Robert Wilson and Philip Glass met unintentionally at a party which followed the performance of Wilson’s theatrical creation The Life and Times of Josef Stalin. After a brief conversation, the two agreed to meet again for lunch—an occurrence which became habitual for the pair. During these lunches Wilson and Glass began brainstorming and their ideas eventually developed into the skeleton of the “portrait opera” Einstein on the Beach. One interesting and important aspect of Wilson and Glass’s relationship is the spontaneous chemistry which existed between them. From determining the title of the opera, to the subject matter, to the idea of targeting the audience’s subjective biases, Glass and Wilson had an unspoken way of agreeing on creative decisions. In his book Music by Philip Glass, Glass describes how his ideas naturally meshed with those of Wilson:
…it never occurred to us that Einstein on the Beach would have a story or contain anything like an ordinary plot. Bob, by then, had done a series of large theater works which, by their titles at least, were based on the lives of famous persons. But how that title character appeared in the work could, in the end, be very abstract.
From this quotation, we can see how the similar thoughts on theater which existed between Glass and Wilson helped propel the creation of the opera. The quotation also segues into how Wilson and Glass decided to approach the meaning and subject matter of Einstein on the Beach.
When first deciding the main theme of Einstein on the Beach, Wilson would present an idea like Hitler and Glass would decide no, countering with Ghandi as the main theme. This juggling back and forth continued for a while until Wilson came up with the idea of Einstein. Immediately Glass liked Einstein as a main theme because most people already know at least something about Einstein. Understanding this, Wilson and Glass developed a “portrait opera” which does not have a coherent plot and has minimal story development. Eschewing the standard ways of story and opera, the creators of Einstein on the Beach used images which had a connection, regardless of how tangential, to Einstein. Using the style of a portrait opera already developed by Wilson, Glass and Wilson depended on the audience’s subjective knowledge to create their own meaning, guided by the imagery on stage, about the opera. I find the use of portrait opera to be interesting and unique, even by today’s standards. We could perhaps even draw a connection between Glass’s dependence on the audience to fill in the story of Einstein on the Beach to the impressionistic style of art prominent during the 20th century, which also used an indirect and ambiguous way of conveying meaning to the audience.
Of all the logistics surrounding the production and performance of Einstein on the Beach, two things stood out most to me. First, the premiere of EOTB was in Paris at the Avignon Festival in August of 1976. With the arrangements made by Michel Guy, any future performances of the opera depended on successful execution of the play and a positive reaction from the audience. Thankfully, the performers were unaware of this pressure. The second striking aspect of performance was the preparation schedules for the performance. Glass and Wilson held rehearsals five days a week (which eventually became six) that lasted over 9hrs each day and divided the work-day into three hour blocks, one for choreography, one for the music, and one for stage movements. This intense rehearsal schedule also ties into the musical procedures of the opera. Glass composed the music of EOTB using techniques he had been developing which extended back to his work on Samuel Beckett’s Play. These techniques, additive process and cyclic structure, would take a number of notes and repeat them for a specified number of times and eventually add another note for the same process to be repeated again. Because cyclic structures were relatively foreign to the performers, along with the length of the opera, Glass chose to use a method he learned from Ravi Shankar while studying tabla to teach the performers of EOTB. Each day Glass would teach the performers a small portion of the music and then the next day they would review the previous material learned before moving on to new material. One last interesting aspect of the music of EOTB was that, initially, Glass had the performers learn the music using numbers and solfege as a memorization aid. Eventually these numbers and syllables became so ingrained that Glass decided to keep the solfege and counting in the final product.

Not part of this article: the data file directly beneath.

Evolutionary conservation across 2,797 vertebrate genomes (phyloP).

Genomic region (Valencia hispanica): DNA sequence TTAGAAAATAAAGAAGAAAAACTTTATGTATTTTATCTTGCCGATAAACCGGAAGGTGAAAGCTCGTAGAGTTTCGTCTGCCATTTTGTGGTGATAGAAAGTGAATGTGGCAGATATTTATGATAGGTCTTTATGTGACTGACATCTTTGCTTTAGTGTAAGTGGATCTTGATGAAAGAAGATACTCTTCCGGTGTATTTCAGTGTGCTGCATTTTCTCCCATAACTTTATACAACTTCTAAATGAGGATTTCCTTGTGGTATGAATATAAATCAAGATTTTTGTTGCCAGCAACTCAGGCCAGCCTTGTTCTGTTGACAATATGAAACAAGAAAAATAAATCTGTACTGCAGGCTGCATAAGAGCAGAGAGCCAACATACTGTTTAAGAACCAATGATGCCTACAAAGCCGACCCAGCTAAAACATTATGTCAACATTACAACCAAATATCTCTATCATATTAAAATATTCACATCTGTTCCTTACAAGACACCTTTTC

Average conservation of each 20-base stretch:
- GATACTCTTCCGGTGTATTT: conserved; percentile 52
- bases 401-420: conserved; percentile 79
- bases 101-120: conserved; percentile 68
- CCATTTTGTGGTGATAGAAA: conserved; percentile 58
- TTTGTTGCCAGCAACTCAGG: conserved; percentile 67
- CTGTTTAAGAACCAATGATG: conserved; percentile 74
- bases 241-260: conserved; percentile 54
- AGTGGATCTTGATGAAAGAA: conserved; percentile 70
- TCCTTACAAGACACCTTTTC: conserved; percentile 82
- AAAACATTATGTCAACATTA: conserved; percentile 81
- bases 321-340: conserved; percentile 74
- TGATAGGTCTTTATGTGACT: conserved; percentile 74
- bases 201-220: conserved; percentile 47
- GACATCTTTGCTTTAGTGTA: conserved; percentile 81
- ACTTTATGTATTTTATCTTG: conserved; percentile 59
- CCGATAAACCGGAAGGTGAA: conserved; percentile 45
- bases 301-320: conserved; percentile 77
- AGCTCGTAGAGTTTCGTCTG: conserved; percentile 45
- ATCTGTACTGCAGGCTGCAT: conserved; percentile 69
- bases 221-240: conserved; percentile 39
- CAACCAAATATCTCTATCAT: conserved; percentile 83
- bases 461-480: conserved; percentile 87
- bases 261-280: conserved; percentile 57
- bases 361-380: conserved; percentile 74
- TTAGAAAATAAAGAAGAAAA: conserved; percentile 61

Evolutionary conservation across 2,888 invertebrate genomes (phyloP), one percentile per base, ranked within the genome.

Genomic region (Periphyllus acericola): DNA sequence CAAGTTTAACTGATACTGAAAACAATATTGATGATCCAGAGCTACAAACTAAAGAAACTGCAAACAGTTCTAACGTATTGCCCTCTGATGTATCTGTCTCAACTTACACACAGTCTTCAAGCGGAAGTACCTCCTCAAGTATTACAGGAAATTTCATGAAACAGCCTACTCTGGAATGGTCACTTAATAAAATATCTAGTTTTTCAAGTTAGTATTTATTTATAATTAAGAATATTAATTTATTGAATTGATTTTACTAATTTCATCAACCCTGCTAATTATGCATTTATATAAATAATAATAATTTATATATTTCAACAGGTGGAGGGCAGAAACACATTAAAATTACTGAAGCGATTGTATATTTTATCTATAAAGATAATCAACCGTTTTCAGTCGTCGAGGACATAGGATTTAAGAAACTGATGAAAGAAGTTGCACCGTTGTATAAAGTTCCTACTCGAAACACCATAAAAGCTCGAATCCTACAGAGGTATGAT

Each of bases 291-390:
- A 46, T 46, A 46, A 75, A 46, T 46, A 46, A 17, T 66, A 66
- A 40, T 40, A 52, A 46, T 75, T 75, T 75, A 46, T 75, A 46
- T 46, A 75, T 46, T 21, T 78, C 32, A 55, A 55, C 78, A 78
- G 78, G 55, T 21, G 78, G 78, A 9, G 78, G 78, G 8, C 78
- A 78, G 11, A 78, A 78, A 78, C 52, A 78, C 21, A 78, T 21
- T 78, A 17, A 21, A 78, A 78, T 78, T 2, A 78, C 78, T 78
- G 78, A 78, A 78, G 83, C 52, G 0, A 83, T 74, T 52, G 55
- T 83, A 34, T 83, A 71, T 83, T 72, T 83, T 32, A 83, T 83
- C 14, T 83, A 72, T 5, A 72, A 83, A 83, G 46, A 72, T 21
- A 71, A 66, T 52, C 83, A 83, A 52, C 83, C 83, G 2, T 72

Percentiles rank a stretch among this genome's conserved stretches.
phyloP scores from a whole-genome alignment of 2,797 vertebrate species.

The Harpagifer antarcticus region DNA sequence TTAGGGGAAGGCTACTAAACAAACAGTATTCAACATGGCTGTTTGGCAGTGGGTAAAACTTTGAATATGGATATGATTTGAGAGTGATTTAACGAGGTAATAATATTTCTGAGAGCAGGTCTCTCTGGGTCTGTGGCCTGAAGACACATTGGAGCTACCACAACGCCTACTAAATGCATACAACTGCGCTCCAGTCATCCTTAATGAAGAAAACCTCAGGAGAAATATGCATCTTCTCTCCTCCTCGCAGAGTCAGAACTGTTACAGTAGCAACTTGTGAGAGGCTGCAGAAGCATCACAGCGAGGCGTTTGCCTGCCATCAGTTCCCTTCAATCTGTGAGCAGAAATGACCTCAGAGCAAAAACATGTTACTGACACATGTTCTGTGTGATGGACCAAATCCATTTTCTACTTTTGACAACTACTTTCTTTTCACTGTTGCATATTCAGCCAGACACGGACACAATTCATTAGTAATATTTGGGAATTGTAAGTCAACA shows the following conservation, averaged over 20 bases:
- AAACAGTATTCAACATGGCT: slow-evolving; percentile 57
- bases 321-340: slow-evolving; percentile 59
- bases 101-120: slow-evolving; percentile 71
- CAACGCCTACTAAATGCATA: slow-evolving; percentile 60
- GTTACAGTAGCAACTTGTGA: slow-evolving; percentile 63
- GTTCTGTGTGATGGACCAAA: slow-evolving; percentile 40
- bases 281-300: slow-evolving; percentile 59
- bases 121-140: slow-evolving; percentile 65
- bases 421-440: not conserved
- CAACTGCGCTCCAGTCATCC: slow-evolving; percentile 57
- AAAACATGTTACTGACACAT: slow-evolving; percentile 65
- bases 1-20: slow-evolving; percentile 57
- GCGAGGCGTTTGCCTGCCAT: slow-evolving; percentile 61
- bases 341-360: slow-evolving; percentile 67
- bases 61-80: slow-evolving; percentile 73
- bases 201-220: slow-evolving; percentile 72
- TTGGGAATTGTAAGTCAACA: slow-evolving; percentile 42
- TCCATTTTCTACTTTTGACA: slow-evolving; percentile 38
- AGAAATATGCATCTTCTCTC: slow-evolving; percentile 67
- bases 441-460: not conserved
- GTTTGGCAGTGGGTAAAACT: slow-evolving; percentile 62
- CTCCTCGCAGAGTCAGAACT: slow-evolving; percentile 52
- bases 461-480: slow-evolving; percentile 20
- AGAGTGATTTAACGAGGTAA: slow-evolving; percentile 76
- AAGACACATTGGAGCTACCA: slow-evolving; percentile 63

After reading through the libretto one of the most obvious ideas regarding the text is the lack of continuity or plot. Instead, it seems, the authors of each portion used a similar process for the words as Glass used for the music. Many of the words and phrases throughout each portion of the libretto are repeated with some words being added and some being removed which imitates the additive process of the music that adds a note for a number of repeats and then adds another note. It also appears that the number of syllables in each portion takes precedence over the content of the words. One could argue that nonsense words could be inserted instead of real words, as long as the number of syllables remained the same, and the opera would not lose any important material. Two of the few coherent portions of the libretto were contributed by a man characterized by an air of sophistication: Samuel Johnson. This elderly man composed and delivered two speeches during the play which spoke of lovers sitting on a bench and the feeling which Paris imparts upon its visitors.